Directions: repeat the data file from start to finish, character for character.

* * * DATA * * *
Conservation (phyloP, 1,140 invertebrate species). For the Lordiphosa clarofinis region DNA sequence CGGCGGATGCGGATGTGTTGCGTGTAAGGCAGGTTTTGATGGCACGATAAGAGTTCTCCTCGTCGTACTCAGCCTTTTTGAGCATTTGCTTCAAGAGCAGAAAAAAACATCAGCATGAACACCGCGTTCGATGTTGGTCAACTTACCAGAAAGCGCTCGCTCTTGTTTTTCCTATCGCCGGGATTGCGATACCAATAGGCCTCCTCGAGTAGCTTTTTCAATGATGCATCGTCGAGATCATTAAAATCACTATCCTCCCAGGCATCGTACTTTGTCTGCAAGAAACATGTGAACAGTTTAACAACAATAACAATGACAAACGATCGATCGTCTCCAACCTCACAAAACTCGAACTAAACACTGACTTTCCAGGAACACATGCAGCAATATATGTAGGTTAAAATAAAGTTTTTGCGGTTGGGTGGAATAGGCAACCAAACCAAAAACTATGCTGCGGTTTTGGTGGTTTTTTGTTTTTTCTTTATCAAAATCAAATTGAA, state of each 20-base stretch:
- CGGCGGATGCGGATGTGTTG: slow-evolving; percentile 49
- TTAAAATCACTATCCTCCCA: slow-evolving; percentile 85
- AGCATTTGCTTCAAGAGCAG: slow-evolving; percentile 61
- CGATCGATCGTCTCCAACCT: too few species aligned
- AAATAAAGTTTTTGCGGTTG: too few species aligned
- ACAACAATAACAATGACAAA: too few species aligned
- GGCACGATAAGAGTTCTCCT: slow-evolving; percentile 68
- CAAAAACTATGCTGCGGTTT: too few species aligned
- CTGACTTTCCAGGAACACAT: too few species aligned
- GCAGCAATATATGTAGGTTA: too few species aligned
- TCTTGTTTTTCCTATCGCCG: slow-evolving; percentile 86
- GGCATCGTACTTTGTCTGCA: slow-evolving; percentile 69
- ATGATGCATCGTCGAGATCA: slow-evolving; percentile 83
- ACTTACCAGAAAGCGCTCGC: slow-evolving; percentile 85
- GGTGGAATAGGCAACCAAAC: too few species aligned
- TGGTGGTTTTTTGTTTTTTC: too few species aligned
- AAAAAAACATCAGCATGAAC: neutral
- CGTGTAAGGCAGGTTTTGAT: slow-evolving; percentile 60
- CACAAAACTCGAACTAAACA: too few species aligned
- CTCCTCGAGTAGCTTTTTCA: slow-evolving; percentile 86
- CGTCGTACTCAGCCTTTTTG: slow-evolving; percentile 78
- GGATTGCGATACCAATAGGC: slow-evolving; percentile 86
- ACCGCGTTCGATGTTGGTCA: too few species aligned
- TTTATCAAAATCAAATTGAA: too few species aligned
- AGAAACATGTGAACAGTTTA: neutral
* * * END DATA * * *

Conservation (phyloP, 1,140 invertebrate species). For the Lordiphosa clarofinis region DNA sequence CGGCGGATGCGGATGTGTTGCGTGTAAGGCAGGTTTTGATGGCACGATAAGAGTTCTCCTCGTCGTACTCAGCCTTTTTGAGCATTTGCTTCAAGAGCAGAAAAAAACATCAGCATGAACACCGCGTTCGATGTTGGTCAACTTACCAGAAAGCGCTCGCTCTTGTTTTTCCTATCGCCGGGATTGCGATACCAATAGGCCTCCTCGAGTAGCTTTTTCAATGATGCATCGTCGAGATCATTAAAATCACTATCCTCCCAGGCATCGTACTTTGTCTGCAAGAAACATGTGAACAGTTTAACAACAATAACAATGACAAACGATCGATCGTCTCCAACCTCACAAAACTCGAACTAAACACTGACTTTCCAGGAACACATGCAGCAATATATGTAGGTTAAAATAAAGTTTTTGCGGTTGGGTGGAATAGGCAACCAAACCAAAAACTATGCTGCGGTTTTGGTGGTTTTTTGTTTTTTCTTTATCAAAATCAAATTGAA, state of each 20-base stretch:
- CGGCGGATGCGGATGTGTTG: slow-evolving; percentile 49
- TTAAAATCACTATCCTCCCA: slow-evolving; percentile 85
- AGCATTTGCTTCAAGAGCAG: slow-evolving; percentile 61
- CGATCGATCGTCTCCAACCT: too few species aligned
- AAATAAAGTTTTTGCGGTTG: too few species aligned
- ACAACAATAACAATGACAAA: too few species aligned
- GGCACGATAAGAGTTCTCCT: slow-evolving; percentile 68
- CAAAAACTATGCTGCGGTTT: too few species aligned
- CTGACTTTCCAGGAACACAT: too few species aligned
- GCAGCAATATATGTAGGTTA: too few species aligned
- TCTTGTTTTTCCTATCGCCG: slow-evolving; percentile 86
- GGCATCGTACTTTGTCTGCA: slow-evolving; percentile 69
- ATGATGCATCGTCGAGATCA: slow-evolving; percentile 83
- ACTTACCAGAAAGCGCTCGC: slow-evolving; percentile 85
- GGTGGAATAGGCAACCAAAC: too few species aligned
- TGGTGGTTTTTTGTTTTTTC: too few species aligned
- AAAAAAACATCAGCATGAAC: neutral
- CGTGTAAGGCAGGTTTTGAT: slow-evolving; percentile 60
- CACAAAACTCGAACTAAACA: too few species aligned
- CTCCTCGAGTAGCTTTTTCA: slow-evolving; percentile 86
- CGTCGTACTCAGCCTTTTTG: slow-evolving; percentile 78
- GGATTGCGATACCAATAGGC: slow-evolving; percentile 86
- ACCGCGTTCGATGTTGGTCA: too few species aligned
- TTTATCAAAATCAAATTGAA: too few species aligned
- AGAAACATGTGAACAGTTTA: neutral